I recently moved from DSL to Cable. I have a 'dumb' cable modem, but a 'smart' DSL modem (two actually). What I would like to do is to connect the cable modem to one of the lan ports of the DSL modem (the internet port of the DSL modem is a DSL line obviously) and have it act as the DHCP and wireless router.

The modem in question is an ActionTec GT784WN.

The closes answer I've found seems to be this one, but it seems to be discussing using the modem/router as a wireless access point instead of as a router.

  • What distinction are you referring to when you describe a modem as "dumb" versus "smart"? – sawdust Dec 6 '14 at 21:38
  • Not 100% sure. It seemed to have been used in a couple of posts (such as the one linked). I think it basically means router-less. – Nate Diamond Dec 6 '14 at 22:17
  • In that link you provided, it uses the phrase "dumb wireless router", which does not fit your interpretation of "dumb", i.e. "router-less wireless router". What is the manufacturer & model of your cable modem? – sawdust Dec 7 '14 at 14:15
  • Motorola SB6121 – Nate Diamond Dec 7 '14 at 21:38
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    No, that will not work, unless you can find capability to turn a LAN port into a WAN port as with this DLink modem. There are kludges such as using a PC as in superuser.com/questions/365046/…. But that will not provide a proper firewall with DHCP and NAT of a real router. I.E. test your network vulnerabilities with Shields UP! – sawdust Dec 8 '14 at 0:21

You might be able to do it, but even if you do, it might not work very well. To understand why, you'll need to understand a little about routing.

The purpose of a router is to move packets along the proper links, to get them closer to their destinations. But there are different types of routers that play different roles. There are the backbone routers, for instance, which form the core of the Internet; they take packets from many different places and send them to many different places, and for this purpose they maintain huge tables representing the structure of the entire (worldwide) backbone.

Then there are gateway routers like your DSL modem, which only need to know about the one network they sit on the boundary of. For any data going outside that network, your router will have a "default route", which effectively says, "If the address on this packet doesn't match any of the addresses for which I already have a more specific route [i.e. the addresses in this network], send it upstream," where "upstream" on a DSL modem usually means out to the DSL link and on toward your ISP. Unlike the aforementioned backbone routers, a DSL modem has a built-in notion of "upstream", and it's usually coded to always be on the DSL link.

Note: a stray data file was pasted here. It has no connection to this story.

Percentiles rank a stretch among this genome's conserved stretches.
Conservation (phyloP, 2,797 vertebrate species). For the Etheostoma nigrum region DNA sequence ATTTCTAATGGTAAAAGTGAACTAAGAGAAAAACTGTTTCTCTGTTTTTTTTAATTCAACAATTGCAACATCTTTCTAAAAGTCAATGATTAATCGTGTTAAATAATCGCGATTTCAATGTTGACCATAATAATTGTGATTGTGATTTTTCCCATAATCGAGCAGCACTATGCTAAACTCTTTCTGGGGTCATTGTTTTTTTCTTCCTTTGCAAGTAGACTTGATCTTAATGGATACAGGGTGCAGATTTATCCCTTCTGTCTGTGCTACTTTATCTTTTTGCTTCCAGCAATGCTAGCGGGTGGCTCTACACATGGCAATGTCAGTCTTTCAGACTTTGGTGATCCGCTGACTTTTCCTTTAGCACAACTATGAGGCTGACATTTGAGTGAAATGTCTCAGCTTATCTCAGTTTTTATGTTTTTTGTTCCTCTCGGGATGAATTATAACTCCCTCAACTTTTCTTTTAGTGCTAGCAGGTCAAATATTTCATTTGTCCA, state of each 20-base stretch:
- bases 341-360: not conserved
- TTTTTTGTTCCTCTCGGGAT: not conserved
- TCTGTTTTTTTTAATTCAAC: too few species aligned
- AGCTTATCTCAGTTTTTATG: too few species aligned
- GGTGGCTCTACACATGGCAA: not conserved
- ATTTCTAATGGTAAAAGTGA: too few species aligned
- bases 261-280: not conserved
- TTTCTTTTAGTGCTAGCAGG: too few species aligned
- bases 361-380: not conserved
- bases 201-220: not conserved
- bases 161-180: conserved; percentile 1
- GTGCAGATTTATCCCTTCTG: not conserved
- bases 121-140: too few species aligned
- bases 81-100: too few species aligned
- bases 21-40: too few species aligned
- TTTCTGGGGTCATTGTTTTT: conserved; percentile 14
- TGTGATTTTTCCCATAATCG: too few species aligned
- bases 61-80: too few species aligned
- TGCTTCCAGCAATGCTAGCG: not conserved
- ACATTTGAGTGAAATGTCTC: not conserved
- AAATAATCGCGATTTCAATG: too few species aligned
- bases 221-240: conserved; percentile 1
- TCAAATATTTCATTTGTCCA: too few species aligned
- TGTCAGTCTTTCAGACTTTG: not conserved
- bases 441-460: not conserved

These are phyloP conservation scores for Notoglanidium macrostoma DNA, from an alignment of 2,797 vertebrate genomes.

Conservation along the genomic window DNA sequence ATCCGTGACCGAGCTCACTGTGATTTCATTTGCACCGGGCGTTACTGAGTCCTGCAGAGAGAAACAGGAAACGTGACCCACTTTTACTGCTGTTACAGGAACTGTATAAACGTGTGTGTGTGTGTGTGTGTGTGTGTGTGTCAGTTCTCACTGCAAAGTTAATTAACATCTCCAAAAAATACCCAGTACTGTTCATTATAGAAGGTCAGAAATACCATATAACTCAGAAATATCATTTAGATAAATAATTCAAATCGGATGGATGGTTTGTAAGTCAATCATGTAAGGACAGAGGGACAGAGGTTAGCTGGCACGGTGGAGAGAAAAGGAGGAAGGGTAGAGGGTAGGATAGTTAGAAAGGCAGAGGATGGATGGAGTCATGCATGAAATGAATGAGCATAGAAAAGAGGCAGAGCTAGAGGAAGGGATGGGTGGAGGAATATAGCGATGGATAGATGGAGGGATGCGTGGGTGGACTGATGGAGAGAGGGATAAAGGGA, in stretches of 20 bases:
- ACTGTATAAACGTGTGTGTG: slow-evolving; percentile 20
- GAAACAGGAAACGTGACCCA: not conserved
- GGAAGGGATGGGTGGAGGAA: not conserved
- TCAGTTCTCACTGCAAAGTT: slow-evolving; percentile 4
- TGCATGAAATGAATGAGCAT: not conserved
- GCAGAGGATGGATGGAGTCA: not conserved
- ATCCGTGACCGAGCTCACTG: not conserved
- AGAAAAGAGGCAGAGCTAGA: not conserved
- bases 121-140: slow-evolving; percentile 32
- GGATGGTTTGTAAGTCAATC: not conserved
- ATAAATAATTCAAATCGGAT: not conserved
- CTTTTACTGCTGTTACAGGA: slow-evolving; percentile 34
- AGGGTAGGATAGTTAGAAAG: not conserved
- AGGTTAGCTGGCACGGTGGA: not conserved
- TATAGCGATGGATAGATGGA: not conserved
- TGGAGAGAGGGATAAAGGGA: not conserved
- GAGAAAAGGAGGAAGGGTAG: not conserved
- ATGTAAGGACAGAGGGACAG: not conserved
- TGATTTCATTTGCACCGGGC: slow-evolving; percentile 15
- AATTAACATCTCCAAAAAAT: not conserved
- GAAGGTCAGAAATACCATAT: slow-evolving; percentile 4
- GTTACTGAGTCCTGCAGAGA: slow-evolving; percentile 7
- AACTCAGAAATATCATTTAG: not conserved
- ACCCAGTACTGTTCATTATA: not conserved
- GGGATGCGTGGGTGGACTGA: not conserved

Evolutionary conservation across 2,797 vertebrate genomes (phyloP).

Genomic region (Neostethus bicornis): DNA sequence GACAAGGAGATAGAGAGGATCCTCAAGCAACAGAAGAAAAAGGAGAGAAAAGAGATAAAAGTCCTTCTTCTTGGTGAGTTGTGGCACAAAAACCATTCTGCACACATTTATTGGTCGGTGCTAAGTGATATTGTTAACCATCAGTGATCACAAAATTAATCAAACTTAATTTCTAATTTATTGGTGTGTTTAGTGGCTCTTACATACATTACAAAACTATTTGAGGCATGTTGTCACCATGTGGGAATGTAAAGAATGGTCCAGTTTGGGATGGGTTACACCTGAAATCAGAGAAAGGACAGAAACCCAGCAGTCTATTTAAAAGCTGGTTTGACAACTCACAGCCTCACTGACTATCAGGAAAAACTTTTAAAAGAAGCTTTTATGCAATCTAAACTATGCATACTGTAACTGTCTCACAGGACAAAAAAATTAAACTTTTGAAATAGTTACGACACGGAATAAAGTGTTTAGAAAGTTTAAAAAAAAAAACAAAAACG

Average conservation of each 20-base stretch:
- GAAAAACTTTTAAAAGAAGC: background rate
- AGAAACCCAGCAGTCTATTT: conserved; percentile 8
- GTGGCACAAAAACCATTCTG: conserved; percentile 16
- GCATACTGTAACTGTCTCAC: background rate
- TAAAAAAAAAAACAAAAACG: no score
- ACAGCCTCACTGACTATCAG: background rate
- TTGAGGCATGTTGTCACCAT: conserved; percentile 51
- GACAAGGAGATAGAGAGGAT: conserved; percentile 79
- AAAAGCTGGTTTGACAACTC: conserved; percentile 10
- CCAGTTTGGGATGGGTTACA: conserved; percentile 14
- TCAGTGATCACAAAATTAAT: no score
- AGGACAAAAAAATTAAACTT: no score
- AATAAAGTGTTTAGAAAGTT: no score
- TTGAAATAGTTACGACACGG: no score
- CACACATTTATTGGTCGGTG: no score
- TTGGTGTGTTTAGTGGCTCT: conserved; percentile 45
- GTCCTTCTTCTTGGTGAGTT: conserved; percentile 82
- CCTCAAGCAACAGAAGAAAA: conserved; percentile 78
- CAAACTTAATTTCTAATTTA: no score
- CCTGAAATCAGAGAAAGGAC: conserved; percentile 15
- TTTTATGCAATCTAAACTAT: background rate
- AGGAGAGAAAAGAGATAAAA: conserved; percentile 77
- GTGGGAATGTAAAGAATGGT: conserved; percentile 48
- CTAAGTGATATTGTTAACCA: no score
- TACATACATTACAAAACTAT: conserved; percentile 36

Now, with some modems, it's possible to alter the routing table by hand so the default route points to an Ethernet port that you would set aside for the role. I know I could do that with mine, for instance, because it has a Linux-based firmware with a command-line shell option; so I could log in and use shell commands to change the routing table. But this change wouldn't survive a reboot, or a configuration change of any kind, for that matter; it's very much a "hack". Even if your modem allows this as well, I'd be surprised if it worked any differently in this respect.

A possible permanent solution would be to install a custom firmware that does what you want. The most obvious problem there is whether one even exists, and if it does, where you can find it. Then, of course, you have to trust it not to have some sort of malware. And there's the risk of bricking the modem if you make some sort of mistake, although it might have a recovery mode.

The easiest, and most likely best, solution is to get a standalone router. It may have desirable features you wouldn't have in the modem, and more importantly, it may have better security (assuming you choose correctly).

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  • That's interesting. I think I can actually modify the routing table directly from the router gui. I'll give that a try and see if it will work. – Nate Diamond Dec 7 '14 at 21:38
  • Like I said, modifying the routing table is a hack. Also, someone brought up a very important point: it won't be properly firewalled (its filtering rules make the LAN ports "trusted", since they're supposed to be inside the network). I would not try it seriously. Better get a proper router. – Daniel Dawson Dec 8 '14 at 18:44
  • Yeah, that's what I think I'm going to do. We can live with no wireless for a bit. – Nate Diamond Dec 8 '14 at 18:50

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